CW: Suicide. Please read at your own discretion.
“Are you having suicidal thoughts?”
This is always an awkward question for me, because my answer depends on whether I want to answer the actual question itself or answer the question I know you’re really asking,
“Are you an immediate danger to yourself or others?”
Because most of the time my answer to the latter question is no. Do I require immediate intervention or assistance? No. Do I have plans to harm myself or those around me? No. But am I having suicidal thoughts?
The thing about depression is that it doesn’t just come and go. Like any other chronic illness, it is always with me. And with depression, suicide. As I’m crossing the street? I could jump in front of that bus right now. Cutting vegetables? I could open me up. I know how. Taking my medication every day? I could go – I have enough to do it.
I am always having suicidal thoughts. The sky is blue, the earth is round, and I want to kill myself. It’s almost background noise at this point; I barely notice it. The problem is that if I mention that to anyone else, they do notice it. Boy, do they ever notice it.
Depression isn’t always just misery or apathy or exhaustion. I mean, there’s usually a mix of those three things in there, but in addition to that, depression is lonely. And there are many factors that play into that loneliness, but a huge one is just not being able to talk to people about it.
Sometimes your self-worth drops so low that you worry that if you try to talk to someone about it, they just won’t care. But at least in my experience, it’s been the exact opposite – I worry that they would care. I worry that if I told them, they’d panic. They’d hide the knives and send the neighbours to check on me every second day. They’d call my parents. They’d take me back to the psych ward.
I don’t really need to be committed to the hospital every time my broken brain sends some innocuous morbid thought cruising through my mind. Besides, that would mean committing me about three dozen times a day. Frankly, most hospitals don’t have the time or manpower for that, and it would be scant resources ill-spent.
What I do need, sometimes, is an outlet. A listener. Someone who can just hear me say some of the things that have been on my mind. Truth be told, everyone needs this. It’s just that some days I’ll need them to listen to me complain about some rude person on the subway, and sometimes I’ll need them to listen to me tell them that I kind of considered hurting myself today.
People panic when they hear these things because they care. I know that. The problem is that when they panic, they stop listening. They may sit there and nod at my words, but I can see the gears already turning in their mind as they think about what they need to do. And do you want to know the truth?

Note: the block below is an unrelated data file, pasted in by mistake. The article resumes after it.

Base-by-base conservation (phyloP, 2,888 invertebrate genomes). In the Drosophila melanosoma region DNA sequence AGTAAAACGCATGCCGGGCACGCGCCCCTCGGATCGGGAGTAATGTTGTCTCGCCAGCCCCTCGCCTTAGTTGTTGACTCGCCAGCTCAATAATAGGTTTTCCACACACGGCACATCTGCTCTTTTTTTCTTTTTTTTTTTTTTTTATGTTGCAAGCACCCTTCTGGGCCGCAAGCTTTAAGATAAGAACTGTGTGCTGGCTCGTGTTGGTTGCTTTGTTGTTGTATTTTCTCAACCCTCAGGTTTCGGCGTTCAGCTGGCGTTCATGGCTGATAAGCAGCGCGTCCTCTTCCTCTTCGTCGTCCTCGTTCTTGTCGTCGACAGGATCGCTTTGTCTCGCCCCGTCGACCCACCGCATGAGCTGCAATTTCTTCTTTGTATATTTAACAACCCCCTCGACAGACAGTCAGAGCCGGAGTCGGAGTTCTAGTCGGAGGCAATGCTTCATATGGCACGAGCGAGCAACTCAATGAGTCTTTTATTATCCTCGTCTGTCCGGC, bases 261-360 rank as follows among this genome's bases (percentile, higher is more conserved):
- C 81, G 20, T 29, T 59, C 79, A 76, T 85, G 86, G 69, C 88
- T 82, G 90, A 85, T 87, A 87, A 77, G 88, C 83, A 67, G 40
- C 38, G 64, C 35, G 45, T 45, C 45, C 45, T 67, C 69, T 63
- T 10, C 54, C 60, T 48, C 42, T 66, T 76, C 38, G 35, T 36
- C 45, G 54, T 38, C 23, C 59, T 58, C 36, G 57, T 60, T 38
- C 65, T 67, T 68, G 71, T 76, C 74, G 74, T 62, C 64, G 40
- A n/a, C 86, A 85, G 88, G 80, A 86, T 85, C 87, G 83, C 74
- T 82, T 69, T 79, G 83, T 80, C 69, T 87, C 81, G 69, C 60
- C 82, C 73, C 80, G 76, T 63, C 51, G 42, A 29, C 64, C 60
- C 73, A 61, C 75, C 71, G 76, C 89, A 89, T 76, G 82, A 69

Most of the time, I don’t need you to do anything – other than listening. Just listen to me, please. Because mental illness is the kind of illness you simply can’t see unless I tell you it’s there. Even more importantly, sometimes mental illness is confusing in that I can’t see it either.
Mental illness really is all in your head. And I don’t mean that in the sense that it’s not real because it’s all in your head – oh no, it’s very real. I mean that sometimes your malfunctioning brain feeds you faulty lines of thought and flawed coping mechanisms that can make you feel trapped in your own head. It really can make you feel “crazy.” And the only thing worse than feeling crazy is feeling crazy and alone.
There have been times when talking to someone else about my experience with mental illness has been the only thing that made it feel “real” enough to matter. There have been times when talking to someone else has helped me to actually organize my chaotic thoughts and figure out how to cope. And there have been times when talking to someone else about mental illness has turned into a two-way conversation about how each of us experience it – because we do not experience it alone.
The best way I can ask for help in this is just by asking you to listen. Please. Let me know that you’re here, and you care, and I can talk to you if I need to. Because sometimes we can talk about the weather, and other times we can talk about how sometimes I feel like I’m drowning in my everyday life. Your ear can be my lifeline.
… So, am I having suicidal thoughts?
Yes. Thank you for asking.
Looking for your own listener? Your own lifeline? There is help:
Talk to someone close to you or find your nearest suicide support helpline.
About Samantha Hogan
"Hi, my name is Samantha and I have acne and depression." Having spent the majority of her life defining herself by these factors, Samantha is now working to change her own attitude as well as those of the people around her. Although she has been diagnosed with BPD, MDD, and GAD, she does her best not to "suffer" from them. Relaying her experiences with honesty and finding humour in what she can have helped her find balance and connect with like-minded individuals. You can find her on her own blog, Sadness and Skin Problems, to read more from her.